Self-Driving Car Companies Lobby Congress, Win Big

AutomobileTech
self-driving cars riding on the road

These companies joined forces in April 2016 to establish the lobbying group Self-Driving Coalition for Safer Streets. The group’s founding message describes the great potential of self-driving cars to “enhance public safety and mobility, reduce traffic congestion, improve environmental quality, and advance transportation efficiency.”

But the enthusiasm to get more self-driving cars on the road faster is not unanimous. Safety groups and consumers have expressed reservations about autonomous vehicles and the pace at which they are being adopted.

Opponents of the House and Senate legislation argue that autonomous vehicles are being rushed to market in too great a number and with too few regulations.

“The American public will be the crash-test dummies for self-driving cars if automakers aren’t held to higher standards.”

Consumers Union, the policy wing of Consumers Report, wrote a letter to Congress in response to the passage of the House bill, saying, “We are very concerned about provisions in the bill that would change federal law in ways that would open regulatory gaps and fail to adequately protect consumers from vehicle safety hazards.”

For example, some say the exemptions as written could allow manufacturers to have weaker standards for steering systems, brakes, and airbags.

Consumers Union calls for stronger safety protections, far fewer safety exemptions, NHTSA access to crash data for all automated vehicles (not just exempted vehicles), and increased federal funding for autonomous vehicle oversight.

Joan Claybrook, a chairwoman of Advocates for Highway & Auto Safety and the former president of Public Citizen and the NHTSA, said, “The American public will be the crash-test dummies for self-driving cars if automakers aren’t held to higher standards.”

Consumer and safety groups are not merely naysayers of self-driving technology. They agree that the vehicles can have a positive impact, but worry about a half-baked rollout damaging public perception.

“Even a small number of tragedies could negatively influence the public support needed to bring the best of this technology forward,” said Jack Gillis, director of the Consumer Federation of America. Mr. Gillis and other advocates have called for the formation of a specialized autonomous vehicle department employing experts to oversee driverless vehicle standards.

Fifty-one percent said they were not likely to ride in an autonomous vehicle.

Last month the National Transportation Safety Board (NTSB) concluded “operational limitations” in a Tesla Autopilot system “played a major role” in a fatal May 2016 crash. More incidents like this could undermine Americans’ support of autonomous vehicles, which already is lukewarm.

According to a Morning Consult/POLITICO poll, 35 percent of respondents said automated technology is less safe than human-driven vehicles. Twenty-two percent said self-driving cars are safer than human drivers, and 26 percent were uncertain or had no opinion.

Fifty-one percent said they were not likely to ride in an autonomous vehicle.

Former Auto Regulator Now Lobbying for Private Sector

It’s not a coincidence that members of Congress are repeating industry talking points on autonomous vehicles and pushing forward industry-friendly legislation. The major driverless vehicle players are pouring millions of dollars into lobbying lawmakers.

Cozy relationships between public and private interests are hardly a secret. But the Self-Driving Coalition for Safer Streets presents a stunning conflict-of-interest.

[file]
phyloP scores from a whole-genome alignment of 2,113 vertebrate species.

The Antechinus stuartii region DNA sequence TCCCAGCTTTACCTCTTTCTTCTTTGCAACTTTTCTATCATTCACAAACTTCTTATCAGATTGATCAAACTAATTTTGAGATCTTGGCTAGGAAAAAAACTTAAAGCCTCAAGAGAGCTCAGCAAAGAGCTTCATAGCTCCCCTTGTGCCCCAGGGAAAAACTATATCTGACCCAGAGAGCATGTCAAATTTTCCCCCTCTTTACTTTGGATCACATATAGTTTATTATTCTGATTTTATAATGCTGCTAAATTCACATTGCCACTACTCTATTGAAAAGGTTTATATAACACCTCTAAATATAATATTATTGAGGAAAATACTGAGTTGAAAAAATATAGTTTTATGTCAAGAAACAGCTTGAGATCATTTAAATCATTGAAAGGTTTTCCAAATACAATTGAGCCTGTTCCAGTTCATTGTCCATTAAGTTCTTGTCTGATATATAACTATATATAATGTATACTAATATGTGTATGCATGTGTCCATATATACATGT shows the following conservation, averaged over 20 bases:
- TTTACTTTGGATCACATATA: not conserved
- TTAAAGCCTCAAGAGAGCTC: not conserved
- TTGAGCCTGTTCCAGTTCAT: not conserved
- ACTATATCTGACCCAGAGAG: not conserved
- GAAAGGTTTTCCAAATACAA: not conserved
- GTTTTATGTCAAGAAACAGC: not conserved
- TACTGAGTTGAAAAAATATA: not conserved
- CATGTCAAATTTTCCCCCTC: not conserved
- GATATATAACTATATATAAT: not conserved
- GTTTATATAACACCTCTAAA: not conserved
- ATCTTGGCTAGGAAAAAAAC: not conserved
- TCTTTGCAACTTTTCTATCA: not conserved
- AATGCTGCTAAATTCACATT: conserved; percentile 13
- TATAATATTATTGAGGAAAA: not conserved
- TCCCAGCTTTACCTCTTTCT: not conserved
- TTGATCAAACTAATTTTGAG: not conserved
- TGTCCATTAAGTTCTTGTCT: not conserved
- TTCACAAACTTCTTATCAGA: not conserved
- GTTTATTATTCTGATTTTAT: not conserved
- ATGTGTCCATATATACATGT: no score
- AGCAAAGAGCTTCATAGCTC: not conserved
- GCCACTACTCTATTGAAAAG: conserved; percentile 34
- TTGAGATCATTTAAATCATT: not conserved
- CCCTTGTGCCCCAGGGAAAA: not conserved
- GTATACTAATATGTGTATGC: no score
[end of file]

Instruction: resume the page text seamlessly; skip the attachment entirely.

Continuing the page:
David Strickland will be working to influence the same government group he formerly ran.

The lead counsel and spokesperson for the coalition is David Strickland, the former head of the NHTSA. Mr. Strickland is also employed as a lobbyist at Venable LLP.

The coalition hired Mr. Venable to lobby on its behalf to the NHTSA. OpenSecrets.org shows that Mr. Venable met with the NHTSA twice in 2017 at a cost of $160,000. Acting as lobbyists were none other than David Strickland and Chan D. Lieu, who previously served as Director of Government Affairs, Policy, and Strategic Planning at NHTSA. Mr. Strickland and Mr. Lieu each spent eight years on the staff of the U.S. Senate Committee on Commerce, Science, and Transportation.

Mr. Strickland working to influence the same government group he formerly led raises questions about whether public safety will take a backseat to the interests of autonomous vehicle makers.

In September the NHTSA released updated guidelines for self-driving cars. The new guidelines trim the 15-point safety assessment released last year under President Obama down to 12 points. But the bigger story is that the guidelines are now entirely voluntary.

While the assessments are “encouraged,” they’re “not subject to Federal approval.” This means Ford, Google, Uber, and other companies do not have to submit to safety checks or turn over crash data to the federal government for review.

Deborah A.P. Hersman, President and CEO of the National Safety Council, notes that the NHTSA “has yet to receive any Safety Assessments, even though vehicles are being tested in many states.”

Nevertheless, Secretary of Transportation Elaine Chao–who is married to Senate Majority Leader Mitch McConnell–says that “safety is primary” in the revised guidelines.

Mandating safety measures such as clear disclosure, validation processes prior to vehicle deployment, and data sharing requirements will now fall to Congress, says Ms. Hersman.

But the House and Senate bills do little to assuage critics’ concerns on these points. As the heavily lobbied self-driving car legislation is quickly pushed through, skeptics can be forgiven for feeling like carmakers have been handed the keys.

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